My Lone Star mother beams a summer smile
As golden as the sun-hugged coastal plains.
In snake-proof boots she trekked that extra mile
To settle my assimilation pains.
She steered my English foibles through the wild
And yellow-rose-blessed land I’ve grown to love.
By taking on this bruised and banished child
She raised a daughter’s spirits high above
The tweet of mockingbirds in sweet mesquites
And sprawling cotton fields of snowdrift-white
To fly star-spangled skies in timeless treats
Of age-old tales of Texas, moonshine bright.
No vast terrain or ceaseless sweep of sea
Will ever come between my mom and me.



Susan Jarvis Bryant has poetry published on Lighten Up Online, Snakeskin, Light, Sparks of Calliope, and Expansive Poetry Online. She also has poetry published in TRINACRIA, Beth Houston’s Extreme Formal Poems anthology, and in Openings (anthologies of poems by Open University Poets in the UK). Susan is the winner of the 2020 International SCP Poetry Competition, and has been nominated for the 2022 Pushcart Prize.

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16 Responses

  1. Paul A. Freeman

    I really enjoyed this, Susan.

    Often mum-in-laws are the butts of jokes (though Les Dawson actually adored his mum-in-law), but here we get a heartfelt celebration with plenty of cultural references to Texas and Texas-ness.

    Love the final couplet – it really sums it up.

    Thanks for the read.

  2. Russel Winick

    Susan – I love the whole poem (what else is new?), but I particularly loved: “In snake-proof boots she trekked that extra mile.” So motherish!

  3. Norma Pain

    Thank you for this lovely Mother’s Day sonnet Susan and I wish you a very happy one.

  4. Joseph S. Salemi

    Happy Mother’s Day, Susan. Since your biological mother is English, I assume the Texan Rosella is your mother-in-law, as Paul suggests.

  5. jd

    A second lovely Mother’s Day poem to enjoy on THE day. Your well-practiced art shines more each time it’s aired, Susan. Thank you for another gem.

  6. Jeffrey Essmann

    How wonderful, Susan–the idea of mothering as orienting us to an alien (and beautifully described) landscape, which I guess is what they all do, now, isn’t it. And, as a pretty much cloistered Manhattanite, I can’t tell you how much I enjoyed the “visit” to Texas the poem provided. Thank you for another lovely work.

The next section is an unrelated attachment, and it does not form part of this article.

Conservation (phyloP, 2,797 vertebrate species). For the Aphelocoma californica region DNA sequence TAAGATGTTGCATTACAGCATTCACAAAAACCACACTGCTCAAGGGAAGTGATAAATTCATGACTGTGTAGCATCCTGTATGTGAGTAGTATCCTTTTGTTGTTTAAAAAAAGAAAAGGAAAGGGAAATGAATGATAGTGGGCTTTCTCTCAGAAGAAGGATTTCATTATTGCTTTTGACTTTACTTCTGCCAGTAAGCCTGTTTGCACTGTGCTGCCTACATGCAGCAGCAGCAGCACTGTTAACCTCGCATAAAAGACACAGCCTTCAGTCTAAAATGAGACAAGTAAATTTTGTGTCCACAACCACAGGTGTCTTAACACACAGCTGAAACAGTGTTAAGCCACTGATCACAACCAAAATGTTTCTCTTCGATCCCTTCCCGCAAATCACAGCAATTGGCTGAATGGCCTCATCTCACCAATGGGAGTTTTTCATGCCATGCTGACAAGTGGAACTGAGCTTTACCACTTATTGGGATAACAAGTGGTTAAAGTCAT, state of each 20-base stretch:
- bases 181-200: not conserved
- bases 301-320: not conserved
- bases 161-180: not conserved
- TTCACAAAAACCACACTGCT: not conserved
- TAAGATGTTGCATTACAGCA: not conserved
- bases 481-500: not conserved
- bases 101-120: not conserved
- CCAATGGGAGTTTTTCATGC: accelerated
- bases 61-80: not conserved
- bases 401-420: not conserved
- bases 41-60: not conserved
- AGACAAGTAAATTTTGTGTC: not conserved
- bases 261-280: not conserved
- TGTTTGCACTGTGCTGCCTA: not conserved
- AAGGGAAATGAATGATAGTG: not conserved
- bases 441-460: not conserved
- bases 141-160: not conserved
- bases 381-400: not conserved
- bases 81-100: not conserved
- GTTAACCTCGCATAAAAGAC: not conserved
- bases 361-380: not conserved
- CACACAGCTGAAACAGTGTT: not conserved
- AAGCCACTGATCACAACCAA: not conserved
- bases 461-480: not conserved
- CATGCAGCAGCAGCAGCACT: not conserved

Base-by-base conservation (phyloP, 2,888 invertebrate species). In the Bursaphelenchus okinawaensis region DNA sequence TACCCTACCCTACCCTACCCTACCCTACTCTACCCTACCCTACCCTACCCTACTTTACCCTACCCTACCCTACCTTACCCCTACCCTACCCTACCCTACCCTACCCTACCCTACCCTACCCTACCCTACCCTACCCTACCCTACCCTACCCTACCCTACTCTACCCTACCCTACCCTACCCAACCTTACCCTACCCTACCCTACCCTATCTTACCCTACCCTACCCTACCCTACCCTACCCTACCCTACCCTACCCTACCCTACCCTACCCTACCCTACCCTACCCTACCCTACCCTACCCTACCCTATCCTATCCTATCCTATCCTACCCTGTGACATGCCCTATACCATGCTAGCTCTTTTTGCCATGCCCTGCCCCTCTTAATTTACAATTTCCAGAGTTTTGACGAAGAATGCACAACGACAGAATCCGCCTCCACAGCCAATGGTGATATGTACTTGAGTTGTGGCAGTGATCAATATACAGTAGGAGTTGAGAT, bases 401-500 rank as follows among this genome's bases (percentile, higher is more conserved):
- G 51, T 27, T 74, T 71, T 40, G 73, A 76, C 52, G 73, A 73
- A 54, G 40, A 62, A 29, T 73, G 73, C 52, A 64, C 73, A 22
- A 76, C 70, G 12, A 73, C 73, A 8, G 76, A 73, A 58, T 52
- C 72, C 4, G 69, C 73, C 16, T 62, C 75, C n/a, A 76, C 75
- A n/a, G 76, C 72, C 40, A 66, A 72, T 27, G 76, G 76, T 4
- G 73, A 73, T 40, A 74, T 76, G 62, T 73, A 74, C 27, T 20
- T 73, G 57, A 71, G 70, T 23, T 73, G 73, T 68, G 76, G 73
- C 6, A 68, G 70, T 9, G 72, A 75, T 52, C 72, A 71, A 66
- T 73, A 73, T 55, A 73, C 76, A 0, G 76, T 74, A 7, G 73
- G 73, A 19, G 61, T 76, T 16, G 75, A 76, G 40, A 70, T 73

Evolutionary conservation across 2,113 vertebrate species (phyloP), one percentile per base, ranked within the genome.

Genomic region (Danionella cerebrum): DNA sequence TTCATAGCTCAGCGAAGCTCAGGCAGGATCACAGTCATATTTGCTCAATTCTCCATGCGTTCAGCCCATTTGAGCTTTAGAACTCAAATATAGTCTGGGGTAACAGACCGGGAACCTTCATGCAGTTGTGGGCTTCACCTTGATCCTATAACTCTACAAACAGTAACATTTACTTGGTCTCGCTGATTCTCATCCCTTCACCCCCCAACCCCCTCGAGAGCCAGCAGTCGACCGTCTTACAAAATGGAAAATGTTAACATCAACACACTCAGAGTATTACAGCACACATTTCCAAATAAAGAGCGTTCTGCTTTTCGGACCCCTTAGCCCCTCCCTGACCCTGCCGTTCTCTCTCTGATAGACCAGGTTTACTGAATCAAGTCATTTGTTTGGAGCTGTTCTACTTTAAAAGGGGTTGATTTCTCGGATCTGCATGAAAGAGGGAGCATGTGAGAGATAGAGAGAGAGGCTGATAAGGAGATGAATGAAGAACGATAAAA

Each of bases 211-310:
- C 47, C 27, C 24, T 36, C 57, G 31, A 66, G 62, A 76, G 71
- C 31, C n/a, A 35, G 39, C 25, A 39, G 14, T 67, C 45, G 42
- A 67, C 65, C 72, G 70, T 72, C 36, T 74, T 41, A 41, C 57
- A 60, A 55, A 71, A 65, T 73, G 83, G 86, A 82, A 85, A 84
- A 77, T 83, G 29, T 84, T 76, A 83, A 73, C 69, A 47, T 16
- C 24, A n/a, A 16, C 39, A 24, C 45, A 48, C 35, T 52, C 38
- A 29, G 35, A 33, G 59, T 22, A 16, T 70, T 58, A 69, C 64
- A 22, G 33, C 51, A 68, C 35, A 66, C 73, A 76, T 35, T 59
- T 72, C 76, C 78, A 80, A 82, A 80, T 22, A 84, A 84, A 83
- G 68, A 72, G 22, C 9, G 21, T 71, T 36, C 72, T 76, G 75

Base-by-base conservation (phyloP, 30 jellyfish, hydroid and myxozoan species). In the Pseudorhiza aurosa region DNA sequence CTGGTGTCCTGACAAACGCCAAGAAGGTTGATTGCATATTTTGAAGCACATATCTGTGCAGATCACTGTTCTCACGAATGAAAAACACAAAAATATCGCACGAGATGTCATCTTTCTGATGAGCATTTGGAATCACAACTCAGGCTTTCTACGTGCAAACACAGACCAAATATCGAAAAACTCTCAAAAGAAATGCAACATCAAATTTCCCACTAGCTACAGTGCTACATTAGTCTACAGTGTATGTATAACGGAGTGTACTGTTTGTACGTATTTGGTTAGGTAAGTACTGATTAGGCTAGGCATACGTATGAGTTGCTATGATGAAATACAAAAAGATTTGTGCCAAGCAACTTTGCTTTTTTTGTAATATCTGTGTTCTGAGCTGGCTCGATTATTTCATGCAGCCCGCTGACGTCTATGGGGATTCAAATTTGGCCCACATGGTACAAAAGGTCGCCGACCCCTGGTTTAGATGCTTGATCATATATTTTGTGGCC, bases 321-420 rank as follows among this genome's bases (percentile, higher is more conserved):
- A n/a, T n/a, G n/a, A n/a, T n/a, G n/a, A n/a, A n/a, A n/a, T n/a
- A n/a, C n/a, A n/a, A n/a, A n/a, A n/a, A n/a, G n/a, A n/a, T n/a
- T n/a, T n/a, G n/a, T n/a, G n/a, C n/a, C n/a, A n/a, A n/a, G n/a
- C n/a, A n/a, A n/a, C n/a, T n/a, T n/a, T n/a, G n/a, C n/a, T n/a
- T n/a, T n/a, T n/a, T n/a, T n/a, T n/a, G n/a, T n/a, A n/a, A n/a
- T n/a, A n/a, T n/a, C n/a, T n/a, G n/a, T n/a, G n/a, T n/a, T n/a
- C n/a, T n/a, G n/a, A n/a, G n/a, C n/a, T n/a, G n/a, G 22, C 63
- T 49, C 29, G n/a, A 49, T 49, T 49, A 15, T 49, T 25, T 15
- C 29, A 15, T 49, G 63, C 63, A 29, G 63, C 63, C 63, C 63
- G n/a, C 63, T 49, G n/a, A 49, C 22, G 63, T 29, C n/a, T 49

7. Brian A. Yapko

    What a beautiful and charming sonnet you have written, Susan! Rosella is a very fortunate woman to have a loving daughter-in-law like you to offer such a gift on Mother’s Day! I especially love all of the details of the Texas landscape, this “yellow-rosed blessed landscape” under those “star spangled skies.” You have me humming the Yellow Rose of Texas through my broad smile at the richness you have in your new life — authentic relationships as well as genuine patriotism. It doesn’t get better than that!

    • Joshua C. Frank

      This was going to be my comment as well, so I’ll just second everything Brian says.

  8. Roy Eugene Peterson

    A precious Mother’s Day poem with thoughts of Texas that touches the soul of a fellow Texan. Thank you for the Mother’s Day gift.

  9. Adam Wasem

    There’s nothing like turning the “evil mother-in-law” trope on its head. And you did it so beautifully and thoughtfully, it may be time to retire that trope forever. As someone who was born in Austin and has only been (briefly) back once, your descriptions of Texas make me homesick for a birthplace I never knew.

  10. Alan Orsborn

    Very poignant and touching, not only regarding Rosella, but about Texas, whom she seems to embody poetically.

  11. Susan Jarvis Bryant

    A big THANK YOU to all who have commented on my Mother’s Day sonnet. Rosella is a wise, gracious, and beautiful nonagenarian lady I met at my first job as church secretary shortly after arriving in Texas. We became firm friends to the point that I am now her daughter – a gift that has given me a family of brothers and sisters I have come to cherish. I wrote this poem for Rosella and for all those out there who (like me) know that a mother is far more than a name written on a birth certificate.

    Mothers-in-law get a bad rap, which is why I’m thrilled this poem speaks for mothers-in-law too. I am one myself and hope I’m judged on my deeds and not my clichéd title.

    Adam, Texas is wild and wonderful. I live on the coastal plains – a migratory bird path that has introduced me to the marvels of photography. I love the flora, the fauna, and I have come to respect the scary critters. Snake-proof boots are key to a carefree existence. 😉

  12. Rohini

    Beautiful, Susan. Here’s to mothers everywhere who cross oceans, brave airport hassles and turbulence, to be with their children and suffer the pain of yet again helping them to cut that invisible umbilical cord.

  13. Jeff Eardley

    Susan, you have blazed the Texan sun over a wet English afternoon with this. Time to dust off the Davy Crockett hat and hone up the Bowie knife. Rosella sounds like a special lady indeed.


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